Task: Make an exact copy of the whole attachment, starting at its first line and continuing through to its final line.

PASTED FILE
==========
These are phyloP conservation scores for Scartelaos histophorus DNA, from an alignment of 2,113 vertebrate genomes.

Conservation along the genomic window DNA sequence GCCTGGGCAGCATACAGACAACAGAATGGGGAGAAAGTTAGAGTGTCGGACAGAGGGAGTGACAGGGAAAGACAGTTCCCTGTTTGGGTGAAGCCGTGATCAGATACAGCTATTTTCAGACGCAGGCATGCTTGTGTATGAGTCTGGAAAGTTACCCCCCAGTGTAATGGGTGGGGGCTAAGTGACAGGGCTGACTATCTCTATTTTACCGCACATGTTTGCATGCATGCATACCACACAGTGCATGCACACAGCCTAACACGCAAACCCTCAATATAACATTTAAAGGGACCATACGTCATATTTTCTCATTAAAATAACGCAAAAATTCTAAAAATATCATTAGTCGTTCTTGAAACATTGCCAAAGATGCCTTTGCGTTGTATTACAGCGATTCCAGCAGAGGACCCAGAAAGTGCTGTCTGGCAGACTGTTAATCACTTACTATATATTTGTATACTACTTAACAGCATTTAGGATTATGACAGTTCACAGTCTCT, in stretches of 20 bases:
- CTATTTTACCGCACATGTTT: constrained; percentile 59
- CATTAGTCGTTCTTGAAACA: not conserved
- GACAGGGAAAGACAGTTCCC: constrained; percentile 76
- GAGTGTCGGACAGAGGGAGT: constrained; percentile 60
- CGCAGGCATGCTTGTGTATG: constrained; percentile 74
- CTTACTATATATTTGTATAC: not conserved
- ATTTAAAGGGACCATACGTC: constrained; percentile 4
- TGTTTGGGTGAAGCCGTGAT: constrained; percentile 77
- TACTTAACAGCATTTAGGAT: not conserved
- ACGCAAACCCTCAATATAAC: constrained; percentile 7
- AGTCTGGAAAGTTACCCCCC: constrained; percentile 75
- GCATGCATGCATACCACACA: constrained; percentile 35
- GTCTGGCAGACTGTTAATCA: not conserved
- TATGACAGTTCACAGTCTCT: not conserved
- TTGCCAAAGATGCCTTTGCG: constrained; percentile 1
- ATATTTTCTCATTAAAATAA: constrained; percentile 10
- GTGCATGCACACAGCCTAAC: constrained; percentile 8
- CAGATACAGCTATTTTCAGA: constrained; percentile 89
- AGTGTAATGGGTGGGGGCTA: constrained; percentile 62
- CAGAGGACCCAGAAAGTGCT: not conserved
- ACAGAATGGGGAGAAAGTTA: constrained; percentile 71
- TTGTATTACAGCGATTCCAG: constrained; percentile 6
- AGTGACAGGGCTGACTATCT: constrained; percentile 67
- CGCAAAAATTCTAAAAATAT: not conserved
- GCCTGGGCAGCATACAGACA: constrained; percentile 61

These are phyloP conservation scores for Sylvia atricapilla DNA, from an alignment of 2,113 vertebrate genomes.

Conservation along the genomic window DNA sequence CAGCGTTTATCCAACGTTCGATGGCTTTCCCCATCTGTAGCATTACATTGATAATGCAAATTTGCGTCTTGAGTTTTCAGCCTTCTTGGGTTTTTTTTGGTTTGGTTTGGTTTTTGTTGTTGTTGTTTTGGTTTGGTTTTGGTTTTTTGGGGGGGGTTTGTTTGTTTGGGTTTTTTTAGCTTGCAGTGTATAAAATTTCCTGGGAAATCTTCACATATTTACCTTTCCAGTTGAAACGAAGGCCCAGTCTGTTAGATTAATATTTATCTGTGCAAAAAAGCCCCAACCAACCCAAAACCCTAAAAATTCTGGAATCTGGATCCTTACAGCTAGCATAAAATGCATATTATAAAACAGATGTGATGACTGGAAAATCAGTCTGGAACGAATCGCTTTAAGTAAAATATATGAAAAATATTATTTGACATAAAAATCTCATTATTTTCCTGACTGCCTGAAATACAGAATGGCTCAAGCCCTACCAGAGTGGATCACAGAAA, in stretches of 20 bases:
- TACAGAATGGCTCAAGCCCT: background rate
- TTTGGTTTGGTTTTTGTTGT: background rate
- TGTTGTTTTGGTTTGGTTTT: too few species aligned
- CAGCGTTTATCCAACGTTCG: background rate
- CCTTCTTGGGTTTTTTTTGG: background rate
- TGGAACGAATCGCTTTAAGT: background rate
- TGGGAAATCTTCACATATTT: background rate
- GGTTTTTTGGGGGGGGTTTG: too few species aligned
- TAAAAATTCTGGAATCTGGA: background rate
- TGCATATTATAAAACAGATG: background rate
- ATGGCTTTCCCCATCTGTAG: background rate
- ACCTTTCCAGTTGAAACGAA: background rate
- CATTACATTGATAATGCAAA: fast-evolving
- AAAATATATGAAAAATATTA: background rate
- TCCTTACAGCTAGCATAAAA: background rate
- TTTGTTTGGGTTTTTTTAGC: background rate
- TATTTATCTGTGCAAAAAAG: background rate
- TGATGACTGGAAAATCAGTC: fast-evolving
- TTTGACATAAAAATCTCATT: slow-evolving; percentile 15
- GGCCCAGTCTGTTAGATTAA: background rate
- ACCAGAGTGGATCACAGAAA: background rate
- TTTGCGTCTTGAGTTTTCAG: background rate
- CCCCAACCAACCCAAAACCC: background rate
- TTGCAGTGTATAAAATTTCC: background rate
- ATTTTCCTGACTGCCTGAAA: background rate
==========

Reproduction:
These are phyloP conservation scores for Scartelaos histophorus DNA, from an alignment of 2,113 vertebrate genomes.

Conservation along the genomic window DNA sequence GCCTGGGCAGCATACAGACAACAGAATGGGGAGAAAGTTAGAGTGTCGGACAGAGGGAGTGACAGGGAAAGACAGTTCCCTGTTTGGGTGAAGCCGTGATCAGATACAGCTATTTTCAGACGCAGGCATGCTTGTGTATGAGTCTGGAAAGTTACCCCCCAGTGTAATGGGTGGGGGCTAAGTGACAGGGCTGACTATCTCTATTTTACCGCACATGTTTGCATGCATGCATACCACACAGTGCATGCACACAGCCTAACACGCAAACCCTCAATATAACATTTAAAGGGACCATACGTCATATTTTCTCATTAAAATAACGCAAAAATTCTAAAAATATCATTAGTCGTTCTTGAAACATTGCCAAAGATGCCTTTGCGTTGTATTACAGCGATTCCAGCAGAGGACCCAGAAAGTGCTGTCTGGCAGACTGTTAATCACTTACTATATATTTGTATACTACTTAACAGCATTTAGGATTATGACAGTTCACAGTCTCT, in stretches of 20 bases:
- CTATTTTACCGCACATGTTT: constrained; percentile 59
- CATTAGTCGTTCTTGAAACA: not conserved
- GACAGGGAAAGACAGTTCCC: constrained; percentile 76
- GAGTGTCGGACAGAGGGAGT: constrained; percentile 60
- CGCAGGCATGCTTGTGTATG: constrained; percentile 74
- CTTACTATATATTTGTATAC: not conserved
- ATTTAAAGGGACCATACGTC: constrained; percentile 4
- TGTTTGGGTGAAGCCGTGAT: constrained; percentile 77
- TACTTAACAGCATTTAGGAT: not conserved
- ACGCAAACCCTCAATATAAC: constrained; percentile 7
- AGTCTGGAAAGTTACCCCCC: constrained; percentile 75
- GCATGCATGCATACCACACA: constrained; percentile 35
- GTCTGGCAGACTGTTAATCA: not conserved
- TATGACAGTTCACAGTCTCT: not conserved
- TTGCCAAAGATGCCTTTGCG: constrained; percentile 1
- ATATTTTCTCATTAAAATAA: constrained; percentile 10
- GTGCATGCACACAGCCTAAC: constrained; percentile 8
- CAGATACAGCTATTTTCAGA: constrained; percentile 89
- AGTGTAATGGGTGGGGGCTA: constrained; percentile 62
- CAGAGGACCCAGAAAGTGCT: not conserved
- ACAGAATGGGGAGAAAGTTA: constrained; percentile 71
- TTGTATTACAGCGATTCCAG: constrained; percentile 6
- AGTGACAGGGCTGACTATCT: constrained; percentile 67
- CGCAAAAATTCTAAAAATAT: not conserved
- GCCTGGGCAGCATACAGACA: constrained; percentile 61

These are phyloP conservation scores for Sylvia atricapilla DNA, from an alignment of 2,113 vertebrate genomes.

Conservation along the genomic window DNA sequence CAGCGTTTATCCAACGTTCGATGGCTTTCCCCATCTGTAGCATTACATTGATAATGCAAATTTGCGTCTTGAGTTTTCAGCCTTCTTGGGTTTTTTTTGGTTTGGTTTGGTTTTTGTTGTTGTTGTTTTGGTTTGGTTTTGGTTTTTTGGGGGGGGTTTGTTTGTTTGGGTTTTTTTAGCTTGCAGTGTATAAAATTTCCTGGGAAATCTTCACATATTTACCTTTCCAGTTGAAACGAAGGCCCAGTCTGTTAGATTAATATTTATCTGTGCAAAAAAGCCCCAACCAACCCAAAACCCTAAAAATTCTGGAATCTGGATCCTTACAGCTAGCATAAAATGCATATTATAAAACAGATGTGATGACTGGAAAATCAGTCTGGAACGAATCGCTTTAAGTAAAATATATGAAAAATATTATTTGACATAAAAATCTCATTATTTTCCTGACTGCCTGAAATACAGAATGGCTCAAGCCCTACCAGAGTGGATCACAGAAA, in stretches of 20 bases:
- TACAGAATGGCTCAAGCCCT: background rate
- TTTGGTTTGGTTTTTGTTGT: background rate
- TGTTGTTTTGGTTTGGTTTT: too few species aligned
- CAGCGTTTATCCAACGTTCG: background rate
- CCTTCTTGGGTTTTTTTTGG: background rate
- TGGAACGAATCGCTTTAAGT: background rate
- TGGGAAATCTTCACATATTT: background rate
- GGTTTTTTGGGGGGGGTTTG: too few species aligned
- TAAAAATTCTGGAATCTGGA: background rate
- TGCATATTATAAAACAGATG: background rate
- ATGGCTTTCCCCATCTGTAG: background rate
- ACCTTTCCAGTTGAAACGAA: background rate
- CATTACATTGATAATGCAAA: fast-evolving
- AAAATATATGAAAAATATTA: background rate
- TCCTTACAGCTAGCATAAAA: background rate
- TTTGTTTGGGTTTTTTTAGC: background rate
- TATTTATCTGTGCAAAAAAG: background rate
- TGATGACTGGAAAATCAGTC: fast-evolving
- TTTGACATAAAAATCTCATT: slow-evolving; percentile 15
- GGCCCAGTCTGTTAGATTAA: background rate
- ACCAGAGTGGATCACAGAAA: background rate
- TTTGCGTCTTGAGTTTTCAG: background rate
- CCCCAACCAACCCAAAACCC: background rate
- TTGCAGTGTATAAAATTTCC: background rate
- ATTTTCCTGACTGCCTGAAA: background rate